Chamber concert to aid Ukraine
Staff pastor at Pilgrim Slavic Baptist Church in Spokane Vladimir Kronin (left) with Cellist Evgeny Grechko at the Music Conservatory of Coeur d'Alene. Grechko will be playing a concert April 8 with proceeds going to the Pilgrim church to help Ukrainians.
Photo courtesy of Vladimir Kronin
The first concert by the Music Conservatory of Coeur d'Alene's Chamber Series featured a woodwind quintet at First Presbyterian Church, Coeur d'Alene. The Second performance will be at the same location, but proceeds will go to the Pilgrim Slavic Baptist Chruch of Spokane to benefit Ukrainians. The church does mission work and takes donations for a specific Ukraine fund to provide assistance in the war effort.
Staff Writer | April 7, 2023 1:00 AM
The Music Conservatory of Coeur d’Alene will have the second concert of its Chamber Series, this one to benefit Ukraine, at 7:30 p.m. April 8 in the First Presbyterian Church, Coeur d’Alene.
“It’s going to be an excellent concert,” said Executive Director Julienne Dance. “All the music that they are doing is super amazing, it’s music you don’t hear all the time.”
The concert will feature the debut performance of the new chorale program’s youth choir.
Chamber music director James Sullivan will play the clarinet, and featured artists Nursulu Dyikanbaeva will play piano and Evgeny Grechko will play cello, playing pieces from a range of composers, including Mozart.
The last piece of the performance, by Cymbala, will have a resurrection theme in celebration of Easter and the entire performance will be a benefit for people in Ukraine.
“The intensity of the war has really picked up, so we thought we really should offer the proceeds to Ukraine,” Dance said.
Grechko and Dyikanbaeva are both Ukrainian, and it felt important and right to support the war effort, which the conservatory has also done in the past, Dance said.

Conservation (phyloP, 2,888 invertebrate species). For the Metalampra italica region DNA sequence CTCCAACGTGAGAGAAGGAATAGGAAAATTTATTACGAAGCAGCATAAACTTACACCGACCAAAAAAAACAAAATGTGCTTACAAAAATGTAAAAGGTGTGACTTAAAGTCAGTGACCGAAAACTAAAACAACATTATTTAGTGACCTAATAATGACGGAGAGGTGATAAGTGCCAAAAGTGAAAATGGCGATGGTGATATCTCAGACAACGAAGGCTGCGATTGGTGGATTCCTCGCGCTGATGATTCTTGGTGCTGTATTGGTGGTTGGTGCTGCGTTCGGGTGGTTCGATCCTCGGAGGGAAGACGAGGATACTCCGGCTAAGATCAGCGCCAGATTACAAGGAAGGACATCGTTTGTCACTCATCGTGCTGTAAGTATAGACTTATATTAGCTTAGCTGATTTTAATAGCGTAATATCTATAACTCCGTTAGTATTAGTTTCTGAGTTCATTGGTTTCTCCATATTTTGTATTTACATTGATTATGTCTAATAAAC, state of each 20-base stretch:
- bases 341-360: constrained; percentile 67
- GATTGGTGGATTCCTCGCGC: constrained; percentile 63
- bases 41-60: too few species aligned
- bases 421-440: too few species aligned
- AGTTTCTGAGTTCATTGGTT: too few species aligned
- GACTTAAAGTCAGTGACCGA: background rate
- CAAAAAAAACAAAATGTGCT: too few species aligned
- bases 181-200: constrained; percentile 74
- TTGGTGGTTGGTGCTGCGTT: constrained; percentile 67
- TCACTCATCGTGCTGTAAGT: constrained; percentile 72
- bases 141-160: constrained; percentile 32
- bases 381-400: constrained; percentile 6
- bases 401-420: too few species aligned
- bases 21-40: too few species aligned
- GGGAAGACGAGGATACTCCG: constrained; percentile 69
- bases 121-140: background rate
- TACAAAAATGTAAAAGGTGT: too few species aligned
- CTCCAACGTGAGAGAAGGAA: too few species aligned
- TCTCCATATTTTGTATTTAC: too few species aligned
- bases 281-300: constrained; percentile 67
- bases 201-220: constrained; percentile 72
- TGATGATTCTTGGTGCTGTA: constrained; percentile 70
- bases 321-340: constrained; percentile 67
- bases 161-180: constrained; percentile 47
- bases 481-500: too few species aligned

“As a musician, to do anything to support those people who are suffering, it can be … compassionate,” said Grechko. “Last year’s performance was great, and the audience was very involved and supportive.”
Donations will go through the Pilgrim Slavic Baptist Church of Spokane, a congregation made up primarily of former Soviet Union countries, and roughly half of the congregation is Ukrainian.
“We totally support Ukraine, and I’m Ukrainian myself,” said staff pastor Vladimir Kronin. “We have partners that we know personally and some pastors of churches who feed people or provide various types of aid in Ukraine.”
The church has a deep network in Ukraine from years of missionary work and outreach. Its congregation has already raised more than $46,000 for its Ukrainian fund in the last year, and as of Feb. 8 it has spent $41,532 on supporting Ukrainians.
Donations cover anything from church events, kids camps, supporting transportation vans for handicap visitation or paying for gas.
“My response to our community, we really feel being supported in this regard – as far as help in Ukraine and being Ukrainian,” Kronin said. “We really see a lot of people wanting to help our community.”
The Slavic community in the church and the region have come together through the year of war to support Ukrainians, and there’s still so much of a need, Kronin said. They have no trouble finding people who need help.
“A lot of my friends and my colleagues have lost their homes, everything,” Grechko said. “As a musician, I just wanted to give support.”